Survey: Gen Y auto buyers prefer high tech hybrids

The Toyota Prius C on display during the

The Toyota Prius C on display during the press preview day at the 2012 North American International Auto Show in Detroit, Michigan. (January 10, 2012). (Credit: Getty Images)

When it comes to their autos, members of Generation Y want hybrid cars stuffed with technology.

They could be the "generation that leads us away from traditional gasoline-powered vehicles," said Craig Giffi, the Deloitte automotive consultant who oversees the accounting firm's annual survey of Generation Y auto consumers.

Deloitte defines the Generation Y group as those 19 to 31 years old.

Automakers seem to be targeting this market with many of their latest offerings.

At the North American International Auto Show in Detroit last week, Toyota Motor Corp. displayed a tiny new Prius hybrid that will reach Toyota showrooms this spring with the lowest price and highest fuel economy of any hybrid that can't be plugged into a wall socket.

The Prius c will have a list price starting at less than $19,000 and a highway driving fuel economy rating of 53 miles per gallon.

Ford Motor Co. unveiled a standard hybrid and a plug-in version of its next-generation Fusion sedan that goes on sale this year. Honda Motor Co. showed a concept version of its new Accord sedan, which also will be sold as a plug-in hybrid. Even BMW got into the act, showing off a hybrid version of its latest-generation 3 Series sports sedan that will go on sale this year.

General Motors Co., meanwhile, is offering versions of the Chevrolet Malibu, Buick LaCrosse and Buick Regal sedans with small hybrid systems designed to boost fuel economy.

"The cost of ownership is much more important to Gen Y consumers than their parents, and the big variable there is fuel efficiency," said Erich J. Merkle, Ford's U.S. sales analyst.

According to the Deloitte survey, 59% of Generation Y respondents said they preferred an "electrified vehicle" over any other type of car or truck. They generally defined "electrified" as a hybrid gasoline-electric vehicle. Just 2% said they wanted a pure battery electric vehicle, which reflects the small number of such cars that people are purchasing. Just 37% of the respondents preferred vehicles with the traditional gasoline-only powertrain.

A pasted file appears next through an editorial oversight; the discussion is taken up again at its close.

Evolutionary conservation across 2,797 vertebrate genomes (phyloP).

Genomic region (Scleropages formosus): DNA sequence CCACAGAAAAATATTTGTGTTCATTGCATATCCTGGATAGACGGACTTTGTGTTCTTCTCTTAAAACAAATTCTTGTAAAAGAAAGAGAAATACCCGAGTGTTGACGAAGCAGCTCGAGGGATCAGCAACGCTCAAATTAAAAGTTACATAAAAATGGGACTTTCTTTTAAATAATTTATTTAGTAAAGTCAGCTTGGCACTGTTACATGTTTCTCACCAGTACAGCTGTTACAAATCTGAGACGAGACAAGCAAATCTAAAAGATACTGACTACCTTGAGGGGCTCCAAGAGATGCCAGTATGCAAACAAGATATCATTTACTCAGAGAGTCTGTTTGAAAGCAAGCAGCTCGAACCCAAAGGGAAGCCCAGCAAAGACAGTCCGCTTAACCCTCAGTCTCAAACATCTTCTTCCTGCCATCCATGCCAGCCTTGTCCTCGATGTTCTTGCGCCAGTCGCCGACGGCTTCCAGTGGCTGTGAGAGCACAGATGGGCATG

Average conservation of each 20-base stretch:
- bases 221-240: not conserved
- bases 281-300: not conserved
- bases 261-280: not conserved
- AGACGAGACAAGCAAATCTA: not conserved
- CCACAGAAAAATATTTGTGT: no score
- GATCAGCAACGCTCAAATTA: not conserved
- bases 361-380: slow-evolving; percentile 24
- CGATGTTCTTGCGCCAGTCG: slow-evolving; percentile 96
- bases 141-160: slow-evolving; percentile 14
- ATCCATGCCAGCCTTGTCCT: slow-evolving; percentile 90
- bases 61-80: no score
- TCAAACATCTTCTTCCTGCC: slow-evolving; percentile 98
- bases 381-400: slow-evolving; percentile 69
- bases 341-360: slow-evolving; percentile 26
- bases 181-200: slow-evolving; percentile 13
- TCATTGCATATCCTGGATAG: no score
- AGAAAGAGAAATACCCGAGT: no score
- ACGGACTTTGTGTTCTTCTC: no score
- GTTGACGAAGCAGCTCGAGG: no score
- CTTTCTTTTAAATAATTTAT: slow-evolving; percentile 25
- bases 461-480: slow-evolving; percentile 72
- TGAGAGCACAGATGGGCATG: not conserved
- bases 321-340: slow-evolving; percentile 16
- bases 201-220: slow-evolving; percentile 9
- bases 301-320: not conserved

That preference for hybrid vehicles paints Generation Y consumers in the U.S. as "game changers," Giffi said.

"At nearly 80 million strong, they are one of the biggest automobile buying market segments and the largest consumer segment since the baby boomers," he said.

About 1 of 4 new automobiles sold this year, and 40% of vehicles sold in the next 10 years, will be purchased by Generation Y consumers, according to the consulting firm.

The auto industry is expected to sell about 13.8 million vehicles this year, including purchases by rental companies, commercial customers and government agencies. The consumer portion of the market will account for a little less than 11 million vehicles.

Generation Y buyers say they are also looking for cars rich in technology — not unlike their smartphones, the survey found.

Almost three quarters — 73% — surveyed said they liked touch-screen interfaces in their cars. Generation Y consumers also ranked smartphone applications as highly desirable in a new automobile and they want to be able to purchase additional accessories and upgrades for their automobiles on an ongoing basis in the same manner that they can add new applications to their phones and tablets.

"When it comes to cars, they want something that will work with the technology that they carry around in their pockets every day," Merkle said. "To many younger folks, cellphones are just as important as the cars that they drive."

Ford's market research indicates that Generation Y buyers are most likely to purchase a compact car such as a Ford Focus, Chevrolet Cruze or Hyundai Elantra because they like the combination of their small size and fuel economy. But older Generation Y buyers also will look at mid-size sedans and small sport utility vehicles because they might have small children and need more space.

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